In 1842, the National Road was a mess. Stumps still dotted the road and huge mud holes made travel on the road perilous. Travelers on the road had to endure a bumpy, mud splashed ride as they wended their way along it. Congress had passed a bill that would have authorized improving the road. Van Buren had vetoed the bill. Plainfield residents were plainly annoyed by the act. Van Buren had lost the 1840 election and was stumping the country in a reelection bid. He had spent a week in Indianapolis, stumping for votes. The next stop on his itinerary was St. Louis. His route to St. Louis lay along that very National Road that he had opposed improving. He boarded the stagecoach in Indianapolis and traveled southwest, towards Plainfield, just outside the capital city. The stagecoach driver was sympathetic to Plainfield's sentiments. Knowing that there was an elm tree at the base of a hill whose roots extended out into the road, the driver played his trick. He allowed the stagecoach to gain speed as it descended the hill. The stagecoach's wheels struck the roots at just the right angle and overturned the coach. Van Buren tumbled out of the coach, landing in a hog wallow at the base of the hill. Van Buren, humbled by his lesson in road maintenance, retreated to a nearby tavern to empty his boots of hog swill and try to clean his starched white shirts. Van Buren lost the next election.
The elm tree became known as the Van Buren Elm. The tree has long since died. The Daughters of the American Revolution have placed a bronze marker on the site. The marker resides on a boulder in front of the Friends Meetinghouse just west of Plainfield on US 40.

Indiana possesses a rich history that is fun to read and learn. This Hoosier Dusty Files is in an easy to read “this day in history format” and includes articles from the author's A Year in Indiana History series. Visitors may read the articles as they appear or purchase the book:
A Year of Indiana History - 2016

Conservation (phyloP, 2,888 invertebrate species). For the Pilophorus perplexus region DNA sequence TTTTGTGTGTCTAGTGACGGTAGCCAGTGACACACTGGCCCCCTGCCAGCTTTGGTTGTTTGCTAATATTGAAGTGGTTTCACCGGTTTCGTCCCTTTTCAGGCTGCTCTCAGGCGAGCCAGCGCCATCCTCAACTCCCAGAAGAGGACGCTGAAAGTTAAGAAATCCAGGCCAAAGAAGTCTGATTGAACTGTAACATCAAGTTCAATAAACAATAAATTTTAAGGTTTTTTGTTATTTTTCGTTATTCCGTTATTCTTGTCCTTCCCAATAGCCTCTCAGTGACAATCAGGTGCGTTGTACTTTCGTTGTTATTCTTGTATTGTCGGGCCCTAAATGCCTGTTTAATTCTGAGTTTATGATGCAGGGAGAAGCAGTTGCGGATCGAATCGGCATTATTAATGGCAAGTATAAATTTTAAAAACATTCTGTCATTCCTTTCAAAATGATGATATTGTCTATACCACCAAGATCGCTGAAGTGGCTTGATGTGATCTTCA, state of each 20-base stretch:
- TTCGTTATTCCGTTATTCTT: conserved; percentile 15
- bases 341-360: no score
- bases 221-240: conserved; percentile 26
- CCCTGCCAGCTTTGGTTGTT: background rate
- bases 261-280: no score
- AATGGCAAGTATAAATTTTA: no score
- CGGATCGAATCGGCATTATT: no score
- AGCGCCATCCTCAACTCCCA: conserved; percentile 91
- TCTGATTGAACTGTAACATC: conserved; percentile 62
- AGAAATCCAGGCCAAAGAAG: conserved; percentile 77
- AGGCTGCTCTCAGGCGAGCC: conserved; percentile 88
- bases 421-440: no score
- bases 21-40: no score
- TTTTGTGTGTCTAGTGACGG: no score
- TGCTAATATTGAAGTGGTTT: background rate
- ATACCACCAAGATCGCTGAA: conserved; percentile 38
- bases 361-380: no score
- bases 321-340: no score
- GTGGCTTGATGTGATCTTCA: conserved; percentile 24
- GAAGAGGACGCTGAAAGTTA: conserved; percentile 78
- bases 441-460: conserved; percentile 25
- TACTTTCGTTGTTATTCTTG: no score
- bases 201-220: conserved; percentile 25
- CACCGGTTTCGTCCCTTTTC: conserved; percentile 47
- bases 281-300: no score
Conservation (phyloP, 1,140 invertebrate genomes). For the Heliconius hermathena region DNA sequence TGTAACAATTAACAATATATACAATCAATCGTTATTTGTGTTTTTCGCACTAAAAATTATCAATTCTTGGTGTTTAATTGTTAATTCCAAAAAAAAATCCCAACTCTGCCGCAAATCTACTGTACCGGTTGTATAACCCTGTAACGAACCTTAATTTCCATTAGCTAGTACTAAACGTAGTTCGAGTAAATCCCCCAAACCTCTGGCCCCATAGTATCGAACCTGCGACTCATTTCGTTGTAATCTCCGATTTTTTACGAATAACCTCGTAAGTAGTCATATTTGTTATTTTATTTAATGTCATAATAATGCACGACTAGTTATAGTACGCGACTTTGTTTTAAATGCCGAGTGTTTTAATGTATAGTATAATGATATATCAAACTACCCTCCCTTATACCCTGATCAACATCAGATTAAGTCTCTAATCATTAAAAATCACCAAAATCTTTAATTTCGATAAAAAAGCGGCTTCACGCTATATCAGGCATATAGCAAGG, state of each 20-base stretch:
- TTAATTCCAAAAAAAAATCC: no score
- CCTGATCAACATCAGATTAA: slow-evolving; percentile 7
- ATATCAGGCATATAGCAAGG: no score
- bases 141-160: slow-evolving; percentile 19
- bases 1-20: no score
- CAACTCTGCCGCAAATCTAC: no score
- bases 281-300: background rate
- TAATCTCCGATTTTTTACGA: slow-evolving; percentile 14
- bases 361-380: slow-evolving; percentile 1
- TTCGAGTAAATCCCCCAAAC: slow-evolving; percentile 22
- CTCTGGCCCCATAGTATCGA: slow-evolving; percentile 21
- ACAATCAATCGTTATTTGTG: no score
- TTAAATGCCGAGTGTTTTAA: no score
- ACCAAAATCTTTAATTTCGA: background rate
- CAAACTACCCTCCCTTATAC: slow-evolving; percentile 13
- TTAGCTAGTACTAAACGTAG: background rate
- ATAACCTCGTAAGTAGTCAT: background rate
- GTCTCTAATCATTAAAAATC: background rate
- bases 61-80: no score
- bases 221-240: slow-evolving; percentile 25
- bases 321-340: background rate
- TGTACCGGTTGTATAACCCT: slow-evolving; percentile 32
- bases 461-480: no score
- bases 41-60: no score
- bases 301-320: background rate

Facebook
@indianatreker
@MossyFeetBooks
Twitter
@MossyFeetBooks
© Paul Wonning

Monday, June 12, 2017

Hoosier Dusty Files - June 12, 1837 - Indianapolis Female Institute Established

A Year of Indiana History - 2016
A Year of Indiana History - 2016

June 12, 1837 - Indianapolis Female Institute Established
Until the Presbyterian Church established the Indianapolis Female Institute in 1837, there were few educational opportunities for girls in Indianapolis. There were numerous schools for boys, but since coeducational schools were unheard of, girls had few opportunities for higher education. James Blake, Isaac Coe and James M. Ray managed to get the Indiana General Assembly to issue them a charter for a girl's school in 1836. The school opened on June 12, 1837 with Mary J. and Harriet Axtell at its head. Harriet Axtell had been a teacher at the Geneva Female Seminary in New York. The school taught mathematics, natural history and history, and other subjects. The school was considered and excellent school and operated until 1847, when Harriet Axtell's health failed. The school closed shortly thereafter.

Indiana possesses a rich history that is fun to read and learn. This Hoosier Dusty Files is in an easy to read “this day in history format” and includes articles from the author's A Year in Indiana History series. Visitors may read the articles as they appear or purchase the book:
A Year of Indiana History - 2016
Facebook
@indianatreker
@MossyFeetBooks
Twitter
@MossyFeetBooks
© Paul Wonning

Friday, June 9, 2017

Hoosier Dusty Files - June 09 1893, Cole Porter Born

A Year of Indiana History - 2016
A Year of Indiana History - 2016

June 09 1893, Cole Porter Born
Cole Porter (June 9, 1891 – October 15, 1964)
The only son of Kate Cole and Sam Porter, Cole was a native of Peru, Indiana. His parents chose the name as a combination of his mother and father's name. From an early age, Cole's mother dominated the relationship, reducing his father, a pharmacist, to a minor role. Kate's father, one of the richest men in Indiana, also played a major role in the family. He had built the Porter's home on his farm, called Westleigh Farms.
Early Training in Music
Cole's mother encouraged his music. By six years old he was playing the violin and by eight he played the piano. He preferred the piano, composing his first songs by 1901, when he was eight. At fourteen, in an attempt to make him seem more talented than his peers, his influential mother managed to get his school records changed so it appeared he was a year younger than he really was. He attended Worcester Academy in Worchester, Massachusetts where he became the class valedictorian. He would return to Indiana rarely after his admittance to Worchester
Attendance at Yale and Harvard
He went to Yale, studying English, music and French. While at Yale he wrote over 300 songs. During his Yale years his homosexual proclivities surfaced, a trait that would influence his later life.  His grandfather disapproved of his musical studies, instead preferring that he study law. He sent him to Harvard Law School, where Cole struggled. Unknown to his grandfather, during his second year he switched to music. He would later abandon college and move to New York to pursue his musical career.